A Higgs particle has been spotted. Fifty years ago a number of theoretical physicists suggested a way to augment the developing standard model of particle physics with a new mechanism that involved a particle since dubbed the Higgs boson. That particle interacts not only with gauge bosons, as in its original formulation, but also with quarks and other fundamental fermions, endowing those entities with mass. A half-century after its proposal, the elusive Higgs, or something much like it, has now been observed. In a symposium and press conference held at CERN last month, ATLAS and CMS collaboration scientists affirmed that they had seen the particle at a mass of about 125 GeV. At the end of 2011, the two groups had announced tantalizing hints of the Higgs—resonance peaks three standard deviations above background (see Physics Today, February 2012, page 16). In the intervening months, the groups have doubled...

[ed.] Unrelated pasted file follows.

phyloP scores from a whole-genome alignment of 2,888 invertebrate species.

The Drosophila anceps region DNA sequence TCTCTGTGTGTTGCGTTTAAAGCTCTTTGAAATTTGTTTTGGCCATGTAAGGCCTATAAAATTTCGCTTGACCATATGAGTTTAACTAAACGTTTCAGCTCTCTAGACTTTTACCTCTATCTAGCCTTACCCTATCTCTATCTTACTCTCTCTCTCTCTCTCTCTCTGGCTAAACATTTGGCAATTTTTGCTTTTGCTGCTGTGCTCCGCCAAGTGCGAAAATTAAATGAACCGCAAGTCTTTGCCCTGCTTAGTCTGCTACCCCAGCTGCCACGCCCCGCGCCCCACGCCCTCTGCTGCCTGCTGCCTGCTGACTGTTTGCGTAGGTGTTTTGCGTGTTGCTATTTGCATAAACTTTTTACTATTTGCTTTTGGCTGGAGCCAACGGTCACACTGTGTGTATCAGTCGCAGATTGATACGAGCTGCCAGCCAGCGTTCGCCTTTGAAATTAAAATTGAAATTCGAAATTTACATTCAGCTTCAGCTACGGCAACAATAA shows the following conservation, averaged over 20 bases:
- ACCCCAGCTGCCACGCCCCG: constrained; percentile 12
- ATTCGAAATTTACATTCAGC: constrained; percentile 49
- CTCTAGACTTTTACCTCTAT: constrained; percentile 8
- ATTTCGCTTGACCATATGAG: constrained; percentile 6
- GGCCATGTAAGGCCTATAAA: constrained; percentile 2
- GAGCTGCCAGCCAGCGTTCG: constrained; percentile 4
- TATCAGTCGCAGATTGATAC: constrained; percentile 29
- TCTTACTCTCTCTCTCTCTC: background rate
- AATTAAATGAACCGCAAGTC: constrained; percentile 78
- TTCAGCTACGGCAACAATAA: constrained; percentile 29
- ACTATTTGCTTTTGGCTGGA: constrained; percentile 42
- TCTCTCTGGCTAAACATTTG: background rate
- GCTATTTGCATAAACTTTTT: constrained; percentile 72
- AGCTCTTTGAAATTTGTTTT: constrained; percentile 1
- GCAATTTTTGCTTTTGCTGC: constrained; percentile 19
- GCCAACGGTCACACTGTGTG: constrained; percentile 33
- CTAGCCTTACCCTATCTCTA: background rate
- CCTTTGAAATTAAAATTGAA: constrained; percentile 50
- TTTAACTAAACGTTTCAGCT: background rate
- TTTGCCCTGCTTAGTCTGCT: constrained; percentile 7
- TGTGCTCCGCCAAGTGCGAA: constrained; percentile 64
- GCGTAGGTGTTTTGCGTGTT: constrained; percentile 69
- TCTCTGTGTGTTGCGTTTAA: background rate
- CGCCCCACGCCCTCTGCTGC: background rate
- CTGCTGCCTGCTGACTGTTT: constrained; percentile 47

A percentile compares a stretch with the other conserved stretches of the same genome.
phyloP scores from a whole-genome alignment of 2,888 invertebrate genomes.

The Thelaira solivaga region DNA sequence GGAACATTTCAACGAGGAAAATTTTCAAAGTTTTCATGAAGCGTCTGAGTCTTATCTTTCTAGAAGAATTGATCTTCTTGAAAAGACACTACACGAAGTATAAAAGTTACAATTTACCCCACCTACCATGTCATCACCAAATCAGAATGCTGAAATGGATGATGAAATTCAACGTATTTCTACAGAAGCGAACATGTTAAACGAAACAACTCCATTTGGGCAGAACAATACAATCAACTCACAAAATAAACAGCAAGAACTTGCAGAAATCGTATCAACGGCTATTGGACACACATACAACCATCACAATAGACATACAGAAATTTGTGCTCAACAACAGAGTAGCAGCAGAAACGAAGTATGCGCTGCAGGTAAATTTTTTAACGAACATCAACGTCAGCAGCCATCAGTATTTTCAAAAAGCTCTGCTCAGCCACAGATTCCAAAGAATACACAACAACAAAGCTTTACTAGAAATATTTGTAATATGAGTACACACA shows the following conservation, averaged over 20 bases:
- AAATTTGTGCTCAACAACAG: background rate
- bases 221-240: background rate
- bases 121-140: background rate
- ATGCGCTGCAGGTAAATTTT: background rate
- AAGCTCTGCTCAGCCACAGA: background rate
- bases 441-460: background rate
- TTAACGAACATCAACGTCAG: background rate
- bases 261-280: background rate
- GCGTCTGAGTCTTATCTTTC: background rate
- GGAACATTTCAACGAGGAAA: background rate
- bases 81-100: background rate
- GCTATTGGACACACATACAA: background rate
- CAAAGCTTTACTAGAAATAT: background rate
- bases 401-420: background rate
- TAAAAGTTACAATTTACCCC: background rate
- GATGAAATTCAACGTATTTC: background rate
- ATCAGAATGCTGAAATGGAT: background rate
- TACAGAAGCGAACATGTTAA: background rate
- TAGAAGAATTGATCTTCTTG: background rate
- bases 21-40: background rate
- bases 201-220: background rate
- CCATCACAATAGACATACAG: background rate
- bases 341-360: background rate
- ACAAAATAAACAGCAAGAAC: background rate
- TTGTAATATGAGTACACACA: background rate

You do not currently have access to this content.